<p><strong>Caution:</strong> Do not touch.</p>
<p>This is<b>not</b> the time or place to <b>talk</b>.</p>
This example utilizes both elements. Here’s the result:
Caution: Do not touch.
This is not the time or place to talk.
Just as there are two elements to make your text bold, there are two elements that can be used to italicize certain parts of your text too: the <em> and the <i> elements. The <em> element can be used to stress on certain parts of your text. The <i> element can be used to stress on a statement, certain words in a statement or to stress on the tone. Here’s how you can use these elements:
<p>I would <em>love</em> to dance!</p>
<p> My name <i> is </i> Joe.</
This would appear as follows:
I would love to dance!
My name is Joe.
How to Build Structure Using HTML
Prior to HTML 5 divisions were used to divide and organize the HTML text but these had no semantic value. HTML 5 (the latest version of the markup language) came with new elements that did have semantic value. <header>,<article>,<section>and<aside> are examples of such elements. You can use these more than once on the same HTML document.
The header element is used to introduce or include a header in a document. Before you go on, you should learn about the difference between the header and head elements. The semantic values for these elements differ. The <header> element will always fall in the <body> element. The <head> data, on the other hand, comes in the <html> element and it can link you to other web pages or websites. Use this anchor element to create a header:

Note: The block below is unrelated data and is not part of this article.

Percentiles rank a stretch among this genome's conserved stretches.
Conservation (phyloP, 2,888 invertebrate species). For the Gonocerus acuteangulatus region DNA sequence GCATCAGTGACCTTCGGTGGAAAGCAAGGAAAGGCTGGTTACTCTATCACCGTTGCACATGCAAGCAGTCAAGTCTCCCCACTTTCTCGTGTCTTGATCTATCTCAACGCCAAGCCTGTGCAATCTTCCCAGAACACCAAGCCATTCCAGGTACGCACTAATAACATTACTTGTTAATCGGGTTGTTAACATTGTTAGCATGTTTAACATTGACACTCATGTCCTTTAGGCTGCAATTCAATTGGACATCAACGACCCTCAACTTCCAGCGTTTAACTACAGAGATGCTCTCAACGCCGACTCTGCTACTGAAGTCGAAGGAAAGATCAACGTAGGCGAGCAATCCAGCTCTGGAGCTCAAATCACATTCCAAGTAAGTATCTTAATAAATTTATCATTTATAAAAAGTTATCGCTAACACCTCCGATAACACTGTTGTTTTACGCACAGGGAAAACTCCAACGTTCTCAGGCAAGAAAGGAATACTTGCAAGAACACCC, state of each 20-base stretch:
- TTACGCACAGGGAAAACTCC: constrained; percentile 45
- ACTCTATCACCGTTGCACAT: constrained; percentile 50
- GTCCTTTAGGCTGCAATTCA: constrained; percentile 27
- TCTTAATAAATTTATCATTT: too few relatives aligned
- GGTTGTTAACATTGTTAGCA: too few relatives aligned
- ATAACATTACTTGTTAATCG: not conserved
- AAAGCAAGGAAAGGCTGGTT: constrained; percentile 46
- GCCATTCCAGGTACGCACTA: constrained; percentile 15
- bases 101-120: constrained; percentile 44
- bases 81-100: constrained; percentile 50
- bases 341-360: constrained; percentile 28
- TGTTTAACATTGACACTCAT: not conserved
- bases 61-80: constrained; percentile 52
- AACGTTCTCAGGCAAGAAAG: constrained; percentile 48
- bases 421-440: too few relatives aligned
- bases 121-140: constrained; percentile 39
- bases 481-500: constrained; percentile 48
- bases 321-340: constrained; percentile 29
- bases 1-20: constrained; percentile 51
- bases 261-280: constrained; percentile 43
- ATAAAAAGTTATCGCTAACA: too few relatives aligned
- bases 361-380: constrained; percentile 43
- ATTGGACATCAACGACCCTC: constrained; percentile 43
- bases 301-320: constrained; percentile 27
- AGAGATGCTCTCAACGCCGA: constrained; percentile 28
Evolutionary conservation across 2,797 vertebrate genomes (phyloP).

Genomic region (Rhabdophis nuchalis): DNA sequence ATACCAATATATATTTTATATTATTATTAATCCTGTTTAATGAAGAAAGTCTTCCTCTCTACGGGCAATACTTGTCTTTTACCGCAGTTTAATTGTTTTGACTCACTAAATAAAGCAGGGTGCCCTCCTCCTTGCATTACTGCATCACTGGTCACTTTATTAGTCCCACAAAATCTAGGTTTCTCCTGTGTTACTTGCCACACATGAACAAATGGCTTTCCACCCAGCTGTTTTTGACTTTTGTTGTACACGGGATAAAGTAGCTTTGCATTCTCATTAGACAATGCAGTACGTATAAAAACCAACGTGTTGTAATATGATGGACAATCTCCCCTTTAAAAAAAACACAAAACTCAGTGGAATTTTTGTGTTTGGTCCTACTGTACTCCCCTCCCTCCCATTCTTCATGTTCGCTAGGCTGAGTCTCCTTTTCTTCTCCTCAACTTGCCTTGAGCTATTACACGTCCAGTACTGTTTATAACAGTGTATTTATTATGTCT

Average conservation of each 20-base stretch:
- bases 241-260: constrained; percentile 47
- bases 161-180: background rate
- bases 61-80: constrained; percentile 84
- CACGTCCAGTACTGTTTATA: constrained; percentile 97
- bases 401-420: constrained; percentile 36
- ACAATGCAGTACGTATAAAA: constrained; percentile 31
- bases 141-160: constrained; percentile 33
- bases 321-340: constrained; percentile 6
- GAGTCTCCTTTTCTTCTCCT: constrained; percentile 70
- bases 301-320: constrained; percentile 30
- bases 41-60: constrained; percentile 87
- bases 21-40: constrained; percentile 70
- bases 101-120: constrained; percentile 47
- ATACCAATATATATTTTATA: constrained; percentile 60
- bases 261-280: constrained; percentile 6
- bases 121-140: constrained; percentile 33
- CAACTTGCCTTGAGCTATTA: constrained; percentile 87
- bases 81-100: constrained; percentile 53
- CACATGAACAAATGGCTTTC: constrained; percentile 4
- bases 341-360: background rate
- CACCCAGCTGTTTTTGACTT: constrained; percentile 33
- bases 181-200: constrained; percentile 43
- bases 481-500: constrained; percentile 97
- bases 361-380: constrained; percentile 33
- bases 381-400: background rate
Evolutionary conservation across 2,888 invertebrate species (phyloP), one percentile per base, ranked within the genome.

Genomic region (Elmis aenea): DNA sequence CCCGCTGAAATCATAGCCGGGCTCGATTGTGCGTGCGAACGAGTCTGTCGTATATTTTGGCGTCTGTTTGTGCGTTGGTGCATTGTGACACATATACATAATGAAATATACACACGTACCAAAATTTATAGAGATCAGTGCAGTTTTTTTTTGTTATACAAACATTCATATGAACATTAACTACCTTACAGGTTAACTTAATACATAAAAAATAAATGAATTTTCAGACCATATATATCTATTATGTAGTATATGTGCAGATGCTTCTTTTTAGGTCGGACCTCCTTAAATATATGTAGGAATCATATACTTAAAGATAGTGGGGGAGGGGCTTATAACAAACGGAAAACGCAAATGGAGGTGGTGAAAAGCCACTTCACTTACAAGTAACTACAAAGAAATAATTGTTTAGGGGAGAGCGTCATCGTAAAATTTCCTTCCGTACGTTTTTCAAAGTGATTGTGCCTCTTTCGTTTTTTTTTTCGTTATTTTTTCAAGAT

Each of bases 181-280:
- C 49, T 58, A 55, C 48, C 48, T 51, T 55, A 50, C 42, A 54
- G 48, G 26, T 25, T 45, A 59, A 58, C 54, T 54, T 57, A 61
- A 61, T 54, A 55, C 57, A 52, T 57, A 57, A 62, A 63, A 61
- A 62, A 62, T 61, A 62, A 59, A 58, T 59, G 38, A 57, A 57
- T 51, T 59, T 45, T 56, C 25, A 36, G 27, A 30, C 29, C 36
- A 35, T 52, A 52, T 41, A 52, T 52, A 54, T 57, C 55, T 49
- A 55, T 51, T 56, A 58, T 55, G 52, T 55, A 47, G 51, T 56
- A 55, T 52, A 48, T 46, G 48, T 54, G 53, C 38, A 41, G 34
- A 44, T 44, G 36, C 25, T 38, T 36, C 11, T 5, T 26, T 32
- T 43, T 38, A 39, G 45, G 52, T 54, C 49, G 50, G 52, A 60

Another basic, but importance, element is the <footer> element. This can be used to identify the ending of your web page, an article, section or such like. Here’s the footer element:
You can use the navigation element to link people to other web pages or to other websites. Use the <a> anchor element to wrap one-off links. If you would like to navigate users to other parts of the same web page or to another web page, use the following element:
In some instances you might want users to refer to an article with independent content that can be used and distributed by others, too. To do this use the following code:
You want to tidy up your web page so it’s eligible and looks more organized. Introducing sections by using the <section> element would be a good idea. This way you can group the contents depending upon their importance and hierarchy. Use the following anchor element for this purpose:
Beginners often get confused about using the <div>, <article> and <section> elements. If it is difficult for you to decide upon an element, look at your content. Remember that the <article> and <section> elements are used to bring some structure. If you want to group the contents for styling purposes, use the <div> element.
By the time you are done reading this chapter you should know about various elements that can be used in your HTML document. Use these elements to bring some structure in your document and to make it more eligible, user-friendly and attractive.
1. What are text-based elements?
2. Give examples of text-based elements.
3. What are semantics in HTML?